Second, and perhaps more importantly, game semantics has provided a new framework for the semantics of programming languages. Games can be used as a flexible and modular modelling tool, as a wide variety of programming language features can be understood as corresponding to different restrictions placed on allowed strategies. Thus there are fully abstract games models for call-by-value and call-by name languages; for languages with state, with control, with references, with exceptions, with nondeterminism, and with probability; and for concurrent and mobile process languages. In this way, game semantics has changed the landscape of programming language semantics by giving a unified view of the denotational universes of many different languages. This is a remarkable achievement that was not previously thought to be within reach.

Techniques developed in game semantics have found their way into a wide variety of applications. For example, they have provided tools for the verification of a range of computational systems, such as reactive systems of timed and hybrid automata, higher-order and mobile processes, and model-checking higher-order programs. There has also been significant influence on other areas, for example, static program analysis, type systems, resource-sensitive compilation, and compiler certification. All of these developments can be traced from the initial work of Abramsky, Jagadeesan and Malacaria, of Hyland and Ong, and of Nickau.

The 2017 award will be presented at the 26th Computer Science Logic (CSL) Conference, the annual meeting of the European Association for Computer Science Logic. This will be held August 20th{24th, 2017, at Stockholm University, Sweden.

The Alonzo Church Award for Outstanding Contributions to Logic and Computation was established in 2015 by the ACM Special Interest Group for Logic and Computation (SIGLOG), the European Association for Theoretical Computer Science (EATCS), the European Association for Computer Science Logic (EACSL), and the Kurt Godel Society (KGS). The award is for an outstanding contribution represented by a paper, or small group of papers, within the past 25 years; this is the second such award. The 2017 Award Committee consisted of Catuscia Palamidessi, Gordon Plotkin (chair), Natarajan Shankar, and Moshe Vardi.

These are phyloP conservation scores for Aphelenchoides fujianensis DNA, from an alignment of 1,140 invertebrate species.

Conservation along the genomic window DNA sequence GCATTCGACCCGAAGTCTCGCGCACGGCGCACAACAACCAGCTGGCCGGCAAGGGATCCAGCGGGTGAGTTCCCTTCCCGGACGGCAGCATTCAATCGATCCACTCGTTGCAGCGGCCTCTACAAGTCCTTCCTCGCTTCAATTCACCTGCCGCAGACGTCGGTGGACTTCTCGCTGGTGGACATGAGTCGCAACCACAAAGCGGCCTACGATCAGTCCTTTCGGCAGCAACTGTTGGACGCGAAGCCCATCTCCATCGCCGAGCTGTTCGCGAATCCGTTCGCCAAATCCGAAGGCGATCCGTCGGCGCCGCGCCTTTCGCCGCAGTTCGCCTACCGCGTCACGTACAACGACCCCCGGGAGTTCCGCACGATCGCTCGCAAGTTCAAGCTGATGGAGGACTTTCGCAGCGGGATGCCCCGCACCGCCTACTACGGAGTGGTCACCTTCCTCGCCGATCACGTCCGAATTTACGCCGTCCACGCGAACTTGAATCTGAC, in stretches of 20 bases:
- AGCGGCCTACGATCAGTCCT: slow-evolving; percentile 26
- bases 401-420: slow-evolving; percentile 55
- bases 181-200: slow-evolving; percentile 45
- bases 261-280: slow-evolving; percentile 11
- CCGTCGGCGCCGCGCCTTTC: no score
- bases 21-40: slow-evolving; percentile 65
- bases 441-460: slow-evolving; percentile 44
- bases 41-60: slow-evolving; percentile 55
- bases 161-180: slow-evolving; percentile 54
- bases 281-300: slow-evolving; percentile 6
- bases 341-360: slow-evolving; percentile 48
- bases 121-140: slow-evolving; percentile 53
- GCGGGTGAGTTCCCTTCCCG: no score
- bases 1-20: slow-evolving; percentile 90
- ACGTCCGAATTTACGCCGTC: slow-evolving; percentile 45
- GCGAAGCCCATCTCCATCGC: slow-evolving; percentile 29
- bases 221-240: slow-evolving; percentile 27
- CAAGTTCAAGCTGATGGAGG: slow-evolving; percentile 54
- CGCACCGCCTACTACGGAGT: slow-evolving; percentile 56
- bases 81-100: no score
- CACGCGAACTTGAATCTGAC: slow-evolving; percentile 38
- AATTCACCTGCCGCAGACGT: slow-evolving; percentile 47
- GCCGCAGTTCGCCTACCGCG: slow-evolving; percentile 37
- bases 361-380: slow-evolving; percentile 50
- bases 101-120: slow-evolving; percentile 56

Thursday, May 04, 2017

Call for participation: LearnAut at LICS 2017

The organizers of the Learning and Automata (LearnAut)  workshop, which is co-located with LICS 2017, have asked me to distribute the appended call for participation. 

The full list of workshops is available at
The early registration deadline is tomorrow
Please distribute this call to your students and research collaborators, as you see fit.



Learning and Automata (LearnAut) — LICS 2017 Workshop
June 19, Reykjavik (Iceland)
Early registration: May 5th

Grammatical Inference studies machine learning algorithms for classical recursive models of computations like automata and grammars. The expressive power of these models and the complexity of associated computational problems are a major research topic within theoretical computer science. This workshop aims at offering a favorable place for dialogue and at generating discussions between researchers from these two communities.

The following papers have been accepted for oral presentation:

  • Enes Avcu, Chihiro Shibata and Jeffrey Heinz: Subregular Complexity and Deep Learning
  • Alexander Clark: Strong learning of Probabilistic Context-Free Grammars from Strings
  • Nathanaël Fijalkow: Bisimulation on Distributions for Markov Decision Processes
  • Oded Maler and Irini-Eleftheria Mens: On Learning Symbolic Automata over Boolean Alphabets
  • Ariadna Quattoni, Xavier Carreras and Matthias Gallé. Scalable Spectral Learning of Automata through Maximum Matching
  • Rick Smetsers: Grammatical Inference as a Satisfiability Modulo Theories Problem

In addition, the papers accepted for poster presentation are: